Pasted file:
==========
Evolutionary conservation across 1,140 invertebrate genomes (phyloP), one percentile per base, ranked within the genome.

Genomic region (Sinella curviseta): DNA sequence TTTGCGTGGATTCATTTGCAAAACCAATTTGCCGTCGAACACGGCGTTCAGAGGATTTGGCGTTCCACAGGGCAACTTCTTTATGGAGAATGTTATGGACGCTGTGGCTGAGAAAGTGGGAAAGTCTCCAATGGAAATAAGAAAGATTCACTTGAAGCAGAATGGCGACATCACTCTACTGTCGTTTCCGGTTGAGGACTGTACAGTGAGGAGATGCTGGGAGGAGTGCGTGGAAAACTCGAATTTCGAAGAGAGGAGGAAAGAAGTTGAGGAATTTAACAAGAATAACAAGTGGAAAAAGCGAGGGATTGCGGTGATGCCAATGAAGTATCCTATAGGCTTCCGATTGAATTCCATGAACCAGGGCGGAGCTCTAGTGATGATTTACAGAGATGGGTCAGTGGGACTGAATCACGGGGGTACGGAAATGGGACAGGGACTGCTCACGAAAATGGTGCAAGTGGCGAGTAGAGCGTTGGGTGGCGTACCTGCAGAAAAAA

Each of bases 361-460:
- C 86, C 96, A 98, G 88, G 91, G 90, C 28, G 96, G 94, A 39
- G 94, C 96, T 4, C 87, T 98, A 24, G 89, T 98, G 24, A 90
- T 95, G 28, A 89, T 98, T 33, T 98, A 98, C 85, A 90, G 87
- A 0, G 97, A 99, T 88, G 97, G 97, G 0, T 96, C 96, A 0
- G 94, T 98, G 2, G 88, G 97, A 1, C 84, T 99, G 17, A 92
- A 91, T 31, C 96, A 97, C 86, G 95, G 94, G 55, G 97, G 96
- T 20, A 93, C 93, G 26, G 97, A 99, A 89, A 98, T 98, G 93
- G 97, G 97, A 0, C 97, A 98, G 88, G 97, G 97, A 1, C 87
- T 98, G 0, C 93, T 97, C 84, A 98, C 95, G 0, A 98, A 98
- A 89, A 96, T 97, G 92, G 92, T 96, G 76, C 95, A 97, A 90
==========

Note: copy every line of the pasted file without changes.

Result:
Evolutionary conservation across 1,140 invertebrate genomes (phyloP), one percentile per base, ranked within the genome.

Genomic region (Sinella curviseta): DNA sequence TTTGCGTGGATTCATTTGCAAAACCAATTTGCCGTCGAACACGGCGTTCAGAGGATTTGGCGTTCCACAGGGCAACTTCTTTATGGAGAATGTTATGGACGCTGTGGCTGAGAAAGTGGGAAAGTCTCCAATGGAAATAAGAAAGATTCACTTGAAGCAGAATGGCGACATCACTCTACTGTCGTTTCCGGTTGAGGACTGTACAGTGAGGAGATGCTGGGAGGAGTGCGTGGAAAACTCGAATTTCGAAGAGAGGAGGAAAGAAGTTGAGGAATTTAACAAGAATAACAAGTGGAAAAAGCGAGGGATTGCGGTGATGCCAATGAAGTATCCTATAGGCTTCCGATTGAATTCCATGAACCAGGGCGGAGCTCTAGTGATGATTTACAGAGATGGGTCAGTGGGACTGAATCACGGGGGTACGGAAATGGGACAGGGACTGCTCACGAAAATGGTGCAAGTGGCGAGTAGAGCGTTGGGTGGCGTACCTGCAGAAAAAA

Each of bases 361-460:
- C 86, C 96, A 98, G 88, G 91, G 90, C 28, G 96, G 94, A 39
- G 94, C 96, T 4, C 87, T 98, A 24, G 89, T 98, G 24, A 90
- T 95, G 28, A 89, T 98, T 33, T 98, A 98, C 85, A 90, G 87
- A 0, G 97, A 99, T 88, G 97, G 97, G 0, T 96, C 96, A 0
- G 94, T 98, G 2, G 88, G 97, A 1, C 84, T 99, G 17, A 92
- A 91, T 31, C 96, A 97, C 86, G 95, G 94, G 55, G 97, G 96
- T 20, A 93, C 93, G 26, G 97, A 99, A 89, A 98, T 98, G 93
- G 97, G 97, A 0, C 97, A 98, G 88, G 97, G 97, A 1, C 87
- T 98, G 0, C 93, T 97, C 84, A 98, C 95, G 0, A 98, A 98
- A 89, A 96, T 97, G 92, G 92, T 96, G 76, C 95, A 97, A 90